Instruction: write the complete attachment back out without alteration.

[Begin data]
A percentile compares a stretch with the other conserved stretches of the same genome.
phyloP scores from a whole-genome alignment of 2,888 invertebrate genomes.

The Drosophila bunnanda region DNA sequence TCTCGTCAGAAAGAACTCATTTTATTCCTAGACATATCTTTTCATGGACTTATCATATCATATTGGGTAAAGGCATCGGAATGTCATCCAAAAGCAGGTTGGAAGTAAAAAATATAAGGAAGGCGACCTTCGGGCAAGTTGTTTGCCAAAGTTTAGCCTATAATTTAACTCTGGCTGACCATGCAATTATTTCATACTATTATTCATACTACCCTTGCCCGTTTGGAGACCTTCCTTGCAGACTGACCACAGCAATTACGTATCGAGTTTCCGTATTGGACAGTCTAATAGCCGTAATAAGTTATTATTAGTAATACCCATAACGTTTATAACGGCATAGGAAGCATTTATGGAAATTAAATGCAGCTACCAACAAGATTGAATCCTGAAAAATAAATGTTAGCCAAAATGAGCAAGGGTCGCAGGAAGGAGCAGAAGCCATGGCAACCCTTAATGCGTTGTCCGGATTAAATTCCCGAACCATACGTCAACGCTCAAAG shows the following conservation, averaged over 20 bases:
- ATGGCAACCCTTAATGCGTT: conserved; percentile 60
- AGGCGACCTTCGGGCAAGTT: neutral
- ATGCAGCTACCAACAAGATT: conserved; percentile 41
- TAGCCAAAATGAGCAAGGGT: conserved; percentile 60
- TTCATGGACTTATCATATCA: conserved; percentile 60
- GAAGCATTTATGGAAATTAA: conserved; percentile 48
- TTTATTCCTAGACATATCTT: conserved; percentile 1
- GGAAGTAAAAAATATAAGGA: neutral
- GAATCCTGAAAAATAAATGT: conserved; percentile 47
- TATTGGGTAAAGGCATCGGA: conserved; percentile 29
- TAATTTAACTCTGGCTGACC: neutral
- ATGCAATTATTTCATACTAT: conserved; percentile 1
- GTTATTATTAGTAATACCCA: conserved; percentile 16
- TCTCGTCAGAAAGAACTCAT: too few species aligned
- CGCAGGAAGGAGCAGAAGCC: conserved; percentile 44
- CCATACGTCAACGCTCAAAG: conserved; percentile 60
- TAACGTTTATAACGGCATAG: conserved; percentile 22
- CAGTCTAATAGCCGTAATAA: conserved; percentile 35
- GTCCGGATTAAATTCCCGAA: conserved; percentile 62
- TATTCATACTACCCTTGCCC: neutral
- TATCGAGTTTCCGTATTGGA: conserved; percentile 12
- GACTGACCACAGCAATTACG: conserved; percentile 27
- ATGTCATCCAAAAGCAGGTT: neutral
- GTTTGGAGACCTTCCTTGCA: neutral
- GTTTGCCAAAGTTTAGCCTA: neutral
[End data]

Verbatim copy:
A percentile compares a stretch with the other conserved stretches of the same genome.
phyloP scores from a whole-genome alignment of 2,888 invertebrate genomes.

The Drosophila bunnanda region DNA sequence TCTCGTCAGAAAGAACTCATTTTATTCCTAGACATATCTTTTCATGGACTTATCATATCATATTGGGTAAAGGCATCGGAATGTCATCCAAAAGCAGGTTGGAAGTAAAAAATATAAGGAAGGCGACCTTCGGGCAAGTTGTTTGCCAAAGTTTAGCCTATAATTTAACTCTGGCTGACCATGCAATTATTTCATACTATTATTCATACTACCCTTGCCCGTTTGGAGACCTTCCTTGCAGACTGACCACAGCAATTACGTATCGAGTTTCCGTATTGGACAGTCTAATAGCCGTAATAAGTTATTATTAGTAATACCCATAACGTTTATAACGGCATAGGAAGCATTTATGGAAATTAAATGCAGCTACCAACAAGATTGAATCCTGAAAAATAAATGTTAGCCAAAATGAGCAAGGGTCGCAGGAAGGAGCAGAAGCCATGGCAACCCTTAATGCGTTGTCCGGATTAAATTCCCGAACCATACGTCAACGCTCAAAG shows the following conservation, averaged over 20 bases:
- ATGGCAACCCTTAATGCGTT: conserved; percentile 60
- AGGCGACCTTCGGGCAAGTT: neutral
- ATGCAGCTACCAACAAGATT: conserved; percentile 41
- TAGCCAAAATGAGCAAGGGT: conserved; percentile 60
- TTCATGGACTTATCATATCA: conserved; percentile 60
- GAAGCATTTATGGAAATTAA: conserved; percentile 48
- TTTATTCCTAGACATATCTT: conserved; percentile 1
- GGAAGTAAAAAATATAAGGA: neutral
- GAATCCTGAAAAATAAATGT: conserved; percentile 47
- TATTGGGTAAAGGCATCGGA: conserved; percentile 29
- TAATTTAACTCTGGCTGACC: neutral
- ATGCAATTATTTCATACTAT: conserved; percentile 1
- GTTATTATTAGTAATACCCA: conserved; percentile 16
- TCTCGTCAGAAAGAACTCAT: too few species aligned
- CGCAGGAAGGAGCAGAAGCC: conserved; percentile 44
- CCATACGTCAACGCTCAAAG: conserved; percentile 60
- TAACGTTTATAACGGCATAG: conserved; percentile 22
- CAGTCTAATAGCCGTAATAA: conserved; percentile 35
- GTCCGGATTAAATTCCCGAA: conserved; percentile 62
- TATTCATACTACCCTTGCCC: neutral
- TATCGAGTTTCCGTATTGGA: conserved; percentile 12
- GACTGACCACAGCAATTACG: conserved; percentile 27
- ATGTCATCCAAAAGCAGGTT: neutral
- GTTTGGAGACCTTCCTTGCA: neutral
- GTTTGCCAAAGTTTAGCCTA: neutral